There’s no business like snow business….

There’s no business like snow business….

When you think of winter you immediately think of cold and frosty mornings, log fires and snowy scenes… unless you work in an airport that is!

The pavement areas at Southampton airport (that’s runway, taxiway and stands to the un-initiated) cover an area equivalent to the size of 22 Wembley Stadiums so imagine having the task of clearing these areas of snow and ice so our passengers can continue with their journey. This mammoth task requires the hard work and dedication of an army of airport operations staff, as well as volunteers from other departments, to get the airport back to business as usual should the snow fall.

Most people don’t realise that preparations for the winter season begin when most normal people are enjoying those long lazy summer evenings and holidays; we don’t just spend all day thinking of clever blog titles… honest!

Preparations start in June with the production of an airport snow plan, or our ‘bible’ as it’s affectionately known. The good book covers the finite details of how we are going to tackle snow fall whether its 1cm or 10. Other details include where we will clear first, how we will clear it and how long it should take. It’s a very comprehensive document produced in collaboration with our ground handlers and airlines. This document takes Five months to produce ahead of its release to the rest of the airport on the 1st November.

So, why can’t we recycle the same document year after year and why does it take so long to produce? After every snow event, it is important that we learn lessons so we can be even more efficient the next time. The updated document contains our learning from the previous year’s operation. Early preparation also means that we can ensure the infrastructure is in place to make sure snow and ice are cleared with minimal disruption to the operation and your holiday or business trip.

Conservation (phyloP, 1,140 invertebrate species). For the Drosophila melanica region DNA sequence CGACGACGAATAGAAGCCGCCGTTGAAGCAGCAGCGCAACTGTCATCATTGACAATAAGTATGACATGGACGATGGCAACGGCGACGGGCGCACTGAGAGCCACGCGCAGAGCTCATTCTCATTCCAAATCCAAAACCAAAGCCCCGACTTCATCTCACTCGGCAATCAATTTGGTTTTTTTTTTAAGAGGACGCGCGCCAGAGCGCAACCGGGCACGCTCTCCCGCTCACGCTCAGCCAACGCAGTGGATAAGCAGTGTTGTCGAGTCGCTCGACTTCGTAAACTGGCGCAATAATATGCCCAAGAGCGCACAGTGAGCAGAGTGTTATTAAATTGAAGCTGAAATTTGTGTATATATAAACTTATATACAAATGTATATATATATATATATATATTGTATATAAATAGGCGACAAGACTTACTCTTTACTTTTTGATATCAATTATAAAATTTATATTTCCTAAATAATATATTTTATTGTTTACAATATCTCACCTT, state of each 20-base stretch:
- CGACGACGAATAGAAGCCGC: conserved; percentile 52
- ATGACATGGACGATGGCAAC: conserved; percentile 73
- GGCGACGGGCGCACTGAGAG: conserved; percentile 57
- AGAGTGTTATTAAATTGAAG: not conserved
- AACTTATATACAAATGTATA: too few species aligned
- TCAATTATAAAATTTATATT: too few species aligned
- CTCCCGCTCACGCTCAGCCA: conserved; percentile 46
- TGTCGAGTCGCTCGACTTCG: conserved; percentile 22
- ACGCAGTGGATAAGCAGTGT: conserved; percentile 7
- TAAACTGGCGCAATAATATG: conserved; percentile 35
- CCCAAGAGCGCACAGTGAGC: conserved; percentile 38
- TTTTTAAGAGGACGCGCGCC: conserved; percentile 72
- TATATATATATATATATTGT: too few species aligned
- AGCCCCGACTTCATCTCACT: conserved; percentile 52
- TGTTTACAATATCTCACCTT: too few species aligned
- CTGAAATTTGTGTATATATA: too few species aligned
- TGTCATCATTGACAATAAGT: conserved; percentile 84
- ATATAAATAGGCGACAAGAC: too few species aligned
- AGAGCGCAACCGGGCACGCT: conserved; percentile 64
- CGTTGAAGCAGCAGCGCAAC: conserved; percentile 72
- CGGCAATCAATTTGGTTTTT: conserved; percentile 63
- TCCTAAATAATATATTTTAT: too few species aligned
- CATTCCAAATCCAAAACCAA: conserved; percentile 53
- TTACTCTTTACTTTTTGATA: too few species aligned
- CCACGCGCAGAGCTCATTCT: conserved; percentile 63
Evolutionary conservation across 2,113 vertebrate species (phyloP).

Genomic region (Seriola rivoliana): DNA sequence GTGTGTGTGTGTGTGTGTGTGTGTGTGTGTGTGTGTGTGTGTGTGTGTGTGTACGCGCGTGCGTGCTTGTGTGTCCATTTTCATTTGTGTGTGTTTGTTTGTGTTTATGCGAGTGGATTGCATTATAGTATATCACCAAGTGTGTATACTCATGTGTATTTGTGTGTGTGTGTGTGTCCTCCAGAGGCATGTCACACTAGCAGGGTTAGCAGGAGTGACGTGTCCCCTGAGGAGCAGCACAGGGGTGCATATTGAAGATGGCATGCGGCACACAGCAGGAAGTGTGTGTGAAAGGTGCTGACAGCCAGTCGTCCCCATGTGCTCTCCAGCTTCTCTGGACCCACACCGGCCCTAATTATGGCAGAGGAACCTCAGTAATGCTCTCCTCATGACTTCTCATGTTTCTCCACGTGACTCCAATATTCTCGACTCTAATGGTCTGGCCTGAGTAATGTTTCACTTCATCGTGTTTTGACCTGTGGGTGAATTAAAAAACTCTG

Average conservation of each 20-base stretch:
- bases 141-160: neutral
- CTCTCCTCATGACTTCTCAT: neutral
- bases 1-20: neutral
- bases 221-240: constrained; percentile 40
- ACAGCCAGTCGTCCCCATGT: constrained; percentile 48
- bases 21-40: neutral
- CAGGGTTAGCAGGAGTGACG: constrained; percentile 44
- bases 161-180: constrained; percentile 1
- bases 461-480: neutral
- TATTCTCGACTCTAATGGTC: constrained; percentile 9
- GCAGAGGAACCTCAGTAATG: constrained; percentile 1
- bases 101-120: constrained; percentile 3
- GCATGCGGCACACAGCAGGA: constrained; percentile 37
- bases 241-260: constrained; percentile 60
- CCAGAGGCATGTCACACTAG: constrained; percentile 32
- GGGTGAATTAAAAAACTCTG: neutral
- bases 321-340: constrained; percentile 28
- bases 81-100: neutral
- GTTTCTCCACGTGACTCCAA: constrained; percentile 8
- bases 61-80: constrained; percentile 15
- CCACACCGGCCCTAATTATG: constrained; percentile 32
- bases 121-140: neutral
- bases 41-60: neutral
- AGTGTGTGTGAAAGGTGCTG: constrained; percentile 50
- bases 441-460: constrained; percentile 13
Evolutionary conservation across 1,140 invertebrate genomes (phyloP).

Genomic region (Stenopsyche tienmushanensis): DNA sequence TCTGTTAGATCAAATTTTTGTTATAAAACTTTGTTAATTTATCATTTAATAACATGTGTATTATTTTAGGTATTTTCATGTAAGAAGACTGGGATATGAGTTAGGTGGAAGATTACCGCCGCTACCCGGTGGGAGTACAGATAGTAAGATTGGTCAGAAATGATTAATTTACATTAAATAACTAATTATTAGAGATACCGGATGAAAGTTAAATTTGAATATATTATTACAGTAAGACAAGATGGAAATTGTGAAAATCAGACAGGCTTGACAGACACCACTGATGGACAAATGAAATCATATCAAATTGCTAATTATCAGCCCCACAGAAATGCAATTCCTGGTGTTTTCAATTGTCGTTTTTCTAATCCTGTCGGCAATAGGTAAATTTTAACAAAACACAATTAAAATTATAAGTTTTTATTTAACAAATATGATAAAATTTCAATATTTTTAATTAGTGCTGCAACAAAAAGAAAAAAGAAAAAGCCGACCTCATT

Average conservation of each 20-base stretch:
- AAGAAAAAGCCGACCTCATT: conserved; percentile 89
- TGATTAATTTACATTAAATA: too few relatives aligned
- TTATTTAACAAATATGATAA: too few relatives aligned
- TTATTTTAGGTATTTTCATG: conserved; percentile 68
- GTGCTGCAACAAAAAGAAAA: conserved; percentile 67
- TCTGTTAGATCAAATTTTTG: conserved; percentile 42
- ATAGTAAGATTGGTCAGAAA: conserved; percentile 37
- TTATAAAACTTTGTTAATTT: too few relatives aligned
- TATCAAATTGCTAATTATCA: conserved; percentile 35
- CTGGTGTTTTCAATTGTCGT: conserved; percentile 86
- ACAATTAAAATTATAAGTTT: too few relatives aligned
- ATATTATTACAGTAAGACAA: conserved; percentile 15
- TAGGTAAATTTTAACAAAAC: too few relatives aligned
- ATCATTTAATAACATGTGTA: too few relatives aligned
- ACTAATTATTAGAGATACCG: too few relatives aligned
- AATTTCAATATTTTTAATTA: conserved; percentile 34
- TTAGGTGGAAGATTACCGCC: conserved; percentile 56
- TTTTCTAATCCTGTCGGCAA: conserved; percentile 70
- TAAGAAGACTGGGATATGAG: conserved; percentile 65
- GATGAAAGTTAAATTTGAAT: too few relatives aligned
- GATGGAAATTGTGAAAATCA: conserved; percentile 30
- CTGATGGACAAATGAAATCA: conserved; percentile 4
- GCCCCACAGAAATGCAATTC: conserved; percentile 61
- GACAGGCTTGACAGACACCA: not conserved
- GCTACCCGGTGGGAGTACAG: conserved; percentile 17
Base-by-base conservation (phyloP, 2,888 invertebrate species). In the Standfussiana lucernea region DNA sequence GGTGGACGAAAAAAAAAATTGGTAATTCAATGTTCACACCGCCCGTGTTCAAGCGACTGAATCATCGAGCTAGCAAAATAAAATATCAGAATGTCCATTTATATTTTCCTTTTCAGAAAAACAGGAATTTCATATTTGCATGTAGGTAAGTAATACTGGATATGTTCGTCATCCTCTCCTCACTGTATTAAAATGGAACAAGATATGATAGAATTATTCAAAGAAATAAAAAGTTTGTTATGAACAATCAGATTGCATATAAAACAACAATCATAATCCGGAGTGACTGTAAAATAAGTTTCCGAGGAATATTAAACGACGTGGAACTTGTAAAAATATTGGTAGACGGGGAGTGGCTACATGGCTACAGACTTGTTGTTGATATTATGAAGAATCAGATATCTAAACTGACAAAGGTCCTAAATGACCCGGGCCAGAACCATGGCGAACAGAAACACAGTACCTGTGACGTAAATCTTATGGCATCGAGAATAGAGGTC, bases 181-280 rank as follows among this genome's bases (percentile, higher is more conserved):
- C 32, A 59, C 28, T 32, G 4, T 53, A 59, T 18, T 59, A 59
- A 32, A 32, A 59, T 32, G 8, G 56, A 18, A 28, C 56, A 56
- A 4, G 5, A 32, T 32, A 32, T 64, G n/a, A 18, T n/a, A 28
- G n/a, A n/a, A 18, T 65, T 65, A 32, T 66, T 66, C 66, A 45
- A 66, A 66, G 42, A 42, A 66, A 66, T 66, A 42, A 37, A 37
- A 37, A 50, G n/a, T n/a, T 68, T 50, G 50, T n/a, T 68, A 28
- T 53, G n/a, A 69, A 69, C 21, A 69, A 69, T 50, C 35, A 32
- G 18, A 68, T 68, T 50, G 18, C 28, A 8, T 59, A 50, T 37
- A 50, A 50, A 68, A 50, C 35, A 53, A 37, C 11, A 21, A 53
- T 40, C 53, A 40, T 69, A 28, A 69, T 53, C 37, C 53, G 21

So how do we begin to tackle the 895 tonnes of snow lying on the runway? The snow clearing process starts way before any snow has even started to fall. We get regular updates from the Met Office, the frequency of which increase when snow is being tracked through the area. We have a manager on call 24/7 ready to react and co-ordinate the early stages of snow and ice removal. We call them our Snowman (see what we did there?!) And who says Airside Ops don’t have a sense of humour! Although Snowman is actually short for Snow-Manager.

The Snowman alerts the rest of the team and will give the order to anti ice the runways and taxiways to try and prevent the snow settling. Prevention is better than cure! Sometimes though, the snow will settle and the snowman will begin ringing round to get our ops teams and volunteers out of bed and into a cold and frosty airport to begin work. I will let you in on a little secret though; it’s every boys dream to drive a tractor, so we don’t mind the rude awakening!

An important factor when deciding how to tackle the snow is to identify the type of snow. Is it wet or is it dry? Wet snow is the slushy and icy stuff that is not ideal for snowball production and really hurts when it hits you in the side of the head (flashbacks from childhood!) and dry snow is the nice light fluffy stuff which is conducive to good skiing. The aviation industry thrives on numbers and statistics and the numbers below give you an idea of the task in hand. When you read the stats, you need to bear in mind that snow cannot be swept just once, it needs to be swept off the paved areas and then moved away to a safe area.

• Dry or fluffy snow can carry a weight of 300kg per cubic metre
• Wet snow can carry a weight of 1 Tonne per cubic metre
• 152,516 sqm of pavement will need to be clear of snow and ice to safely resume flying

So while children all over the land are hoping for a white Christmas, we’re secretly performing anti snow dances here, but if they don’t work, rest assured we’re ready! In 2010 when we experienced the heaviest snowfall in recent years, we were one of the first snow affected airports to resume operation.  Since then we’ve invested in even more snow clearing equipment such as tractors and other less exciting, but equally as effective, stuff that will help us get you on your way as soon as possible.